The final Future Culture plan will be out this fall and is expected to dovetail with a larger city cultural plan the Department of Cultural Affairs is preparing. As early as next month, the Design Trust and Staten Island Arts will issue a request for proposals for pilot projects to implement some of the recommendation in the draft released this week. Two will be selected, each offering a $15,000 artist fee and $30,000 for program expenses.
When it comes to the pending rezoning, the hope, according to Design Trust executive director Susan Chin, is to serve as a compliment to the land-use plan — to influence it, and to present to local officials and community board members an assessment of what the local cultural scene is and the potential it has.
In some neighborhoods, a widely-known art scene has been its own undoing. Artists find a place that offers cheap space and abundant inspiration, create great work, attract tourists who become residents, see rents rise and find themselves (along with other incumbent residents) priced out. That threat exists for the North Shore; community district 1 in Staten Island presently has some of the most reasonable rents, and the highest vacancy rate, of any place in the city.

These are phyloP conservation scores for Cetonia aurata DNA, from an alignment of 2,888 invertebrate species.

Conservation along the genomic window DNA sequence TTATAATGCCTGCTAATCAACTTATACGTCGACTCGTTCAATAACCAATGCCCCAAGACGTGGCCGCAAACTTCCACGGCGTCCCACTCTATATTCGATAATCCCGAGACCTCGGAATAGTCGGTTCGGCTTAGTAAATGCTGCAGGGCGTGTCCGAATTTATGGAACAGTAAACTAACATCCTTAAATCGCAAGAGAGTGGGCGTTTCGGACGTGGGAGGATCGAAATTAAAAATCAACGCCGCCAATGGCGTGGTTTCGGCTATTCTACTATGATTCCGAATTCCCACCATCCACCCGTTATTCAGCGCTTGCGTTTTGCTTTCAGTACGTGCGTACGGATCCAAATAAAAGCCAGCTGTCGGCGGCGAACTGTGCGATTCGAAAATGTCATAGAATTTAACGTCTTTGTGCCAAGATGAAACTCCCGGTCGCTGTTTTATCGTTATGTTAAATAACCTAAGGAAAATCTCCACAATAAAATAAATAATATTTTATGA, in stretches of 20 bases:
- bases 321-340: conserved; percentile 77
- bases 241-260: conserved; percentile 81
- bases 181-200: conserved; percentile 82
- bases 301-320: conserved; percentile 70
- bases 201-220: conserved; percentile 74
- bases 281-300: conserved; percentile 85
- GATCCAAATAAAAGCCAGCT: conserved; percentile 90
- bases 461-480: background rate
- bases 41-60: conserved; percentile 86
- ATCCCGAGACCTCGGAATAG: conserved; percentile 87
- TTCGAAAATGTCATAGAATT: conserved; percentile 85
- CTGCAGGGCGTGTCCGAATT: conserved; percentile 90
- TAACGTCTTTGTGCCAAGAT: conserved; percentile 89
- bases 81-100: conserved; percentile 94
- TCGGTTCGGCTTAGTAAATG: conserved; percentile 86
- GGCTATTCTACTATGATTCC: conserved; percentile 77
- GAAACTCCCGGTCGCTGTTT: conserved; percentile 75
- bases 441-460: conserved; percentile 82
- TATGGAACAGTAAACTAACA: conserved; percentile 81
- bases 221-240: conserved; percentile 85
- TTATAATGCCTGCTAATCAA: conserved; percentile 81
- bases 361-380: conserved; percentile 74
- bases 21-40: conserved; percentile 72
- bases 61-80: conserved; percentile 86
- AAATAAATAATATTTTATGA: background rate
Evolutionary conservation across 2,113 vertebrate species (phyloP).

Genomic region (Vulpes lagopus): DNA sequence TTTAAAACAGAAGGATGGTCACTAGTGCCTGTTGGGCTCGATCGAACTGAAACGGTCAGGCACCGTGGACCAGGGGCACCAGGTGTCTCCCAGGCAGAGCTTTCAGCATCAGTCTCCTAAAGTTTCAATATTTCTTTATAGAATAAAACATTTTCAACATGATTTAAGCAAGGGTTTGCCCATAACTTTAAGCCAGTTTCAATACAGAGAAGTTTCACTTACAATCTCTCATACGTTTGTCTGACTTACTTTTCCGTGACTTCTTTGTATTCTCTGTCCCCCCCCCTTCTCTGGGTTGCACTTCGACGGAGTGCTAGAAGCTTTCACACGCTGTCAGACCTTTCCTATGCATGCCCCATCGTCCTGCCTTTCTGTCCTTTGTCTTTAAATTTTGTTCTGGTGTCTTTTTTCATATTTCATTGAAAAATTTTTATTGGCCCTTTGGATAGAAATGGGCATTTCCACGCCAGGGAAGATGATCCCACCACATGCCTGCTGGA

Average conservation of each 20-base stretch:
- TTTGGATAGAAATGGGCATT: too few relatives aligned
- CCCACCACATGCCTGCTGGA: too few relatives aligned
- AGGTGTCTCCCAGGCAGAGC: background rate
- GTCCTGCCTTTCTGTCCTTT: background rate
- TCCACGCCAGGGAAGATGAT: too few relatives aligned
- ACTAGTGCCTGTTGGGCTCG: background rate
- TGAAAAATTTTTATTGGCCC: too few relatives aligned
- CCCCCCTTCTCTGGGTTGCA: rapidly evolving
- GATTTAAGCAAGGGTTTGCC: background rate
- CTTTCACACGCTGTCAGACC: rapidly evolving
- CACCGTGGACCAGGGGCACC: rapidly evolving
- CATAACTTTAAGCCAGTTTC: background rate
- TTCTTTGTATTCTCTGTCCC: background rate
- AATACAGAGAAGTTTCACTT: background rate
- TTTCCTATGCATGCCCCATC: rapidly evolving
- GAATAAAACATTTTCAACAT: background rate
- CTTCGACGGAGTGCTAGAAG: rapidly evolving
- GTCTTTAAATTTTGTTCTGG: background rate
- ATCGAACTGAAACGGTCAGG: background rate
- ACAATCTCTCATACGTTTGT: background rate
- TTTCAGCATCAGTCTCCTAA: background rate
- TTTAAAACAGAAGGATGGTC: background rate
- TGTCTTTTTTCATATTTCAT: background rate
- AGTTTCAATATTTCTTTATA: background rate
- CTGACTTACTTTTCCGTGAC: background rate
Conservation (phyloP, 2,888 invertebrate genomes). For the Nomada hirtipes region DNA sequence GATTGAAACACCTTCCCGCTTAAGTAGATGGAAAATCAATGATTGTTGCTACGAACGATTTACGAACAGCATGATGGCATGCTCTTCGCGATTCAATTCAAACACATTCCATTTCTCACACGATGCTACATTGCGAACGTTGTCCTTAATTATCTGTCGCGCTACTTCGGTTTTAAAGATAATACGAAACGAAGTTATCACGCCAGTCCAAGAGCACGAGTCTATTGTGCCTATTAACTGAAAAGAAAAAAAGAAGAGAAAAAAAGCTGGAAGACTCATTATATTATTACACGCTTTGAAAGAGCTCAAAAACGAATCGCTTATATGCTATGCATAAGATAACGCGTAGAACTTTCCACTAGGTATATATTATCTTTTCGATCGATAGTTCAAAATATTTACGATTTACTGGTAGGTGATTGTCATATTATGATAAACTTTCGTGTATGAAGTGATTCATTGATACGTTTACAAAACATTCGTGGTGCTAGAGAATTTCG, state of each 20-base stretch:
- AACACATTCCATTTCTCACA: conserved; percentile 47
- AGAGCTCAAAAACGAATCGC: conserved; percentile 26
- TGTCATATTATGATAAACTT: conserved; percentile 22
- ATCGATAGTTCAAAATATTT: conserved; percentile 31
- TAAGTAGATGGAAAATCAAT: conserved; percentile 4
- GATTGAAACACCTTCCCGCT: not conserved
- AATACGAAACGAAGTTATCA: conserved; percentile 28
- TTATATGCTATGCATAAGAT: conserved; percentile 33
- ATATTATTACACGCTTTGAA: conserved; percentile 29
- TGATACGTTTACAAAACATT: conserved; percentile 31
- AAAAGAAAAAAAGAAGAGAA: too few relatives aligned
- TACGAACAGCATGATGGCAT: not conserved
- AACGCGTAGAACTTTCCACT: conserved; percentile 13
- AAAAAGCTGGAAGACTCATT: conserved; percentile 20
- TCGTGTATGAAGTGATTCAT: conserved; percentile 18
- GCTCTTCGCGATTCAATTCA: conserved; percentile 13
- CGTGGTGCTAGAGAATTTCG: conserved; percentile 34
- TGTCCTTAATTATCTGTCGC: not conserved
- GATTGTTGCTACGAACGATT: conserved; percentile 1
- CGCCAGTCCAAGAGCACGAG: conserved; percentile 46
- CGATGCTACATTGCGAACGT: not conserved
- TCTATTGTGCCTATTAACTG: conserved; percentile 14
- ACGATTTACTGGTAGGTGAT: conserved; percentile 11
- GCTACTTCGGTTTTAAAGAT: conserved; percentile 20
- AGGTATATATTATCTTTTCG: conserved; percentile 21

“That’s always a concern,” Chin says of the displacement risk. “At the same time, I feel strongly that residents here deserve to understand what rich cultural resources are here as well. By engaging the community, you’re helping to preserve that vitality.”
Future Culture’s authors acknowledged the threat by proposing steps to preserve artists’ space, improve physical connections between NYCHA developments and the community, support affordable housing via land trusts and respect the fact that the coastline is not just a potential subject for sketch and sculpture but a workplace as well.
Allan Avidano, a social worker and artist who first moved to the area when he was six, does worry about the side effects of a higher profile. “I am afraid about a lot of people with money coming in and pushing people out,” he says. Like some other artists in the area, he owns his residence, giving him a measure of security.
Despite those concerns, he’s excited about the coming of age that seems to have arrived for the local arts scene. “I would say it’s vibrant,” he says. There is inspiration. There is momentum now.” He is especially excited about ideas for getting some of the people who right now arrive via ferry only to turn around and sail out again to instead stay and see what the area has to offer.
Avidano does paper cutting and woodblock prints. He uses paper and office supplies to make tree sculptures that look like bonsai. The area itself is inspiration. “It’s very Staten Island-centric,” he says of his art, some of which includes a ferry motif. He draws energy from the mix of ethnicities—Pakistani, Sri Lankan, Liberian, Syrian—that have settled nearby.
“A lot of my work is based on amalgamation,” he says — of nature, the waterfront, culture. “All these people coming together and making a home.”
City Limits’ coverage of the intersection of art and policy is supported by the Laurie M. Tisch Illumination Fund. The Fund does not determine what we cover or how we cover it.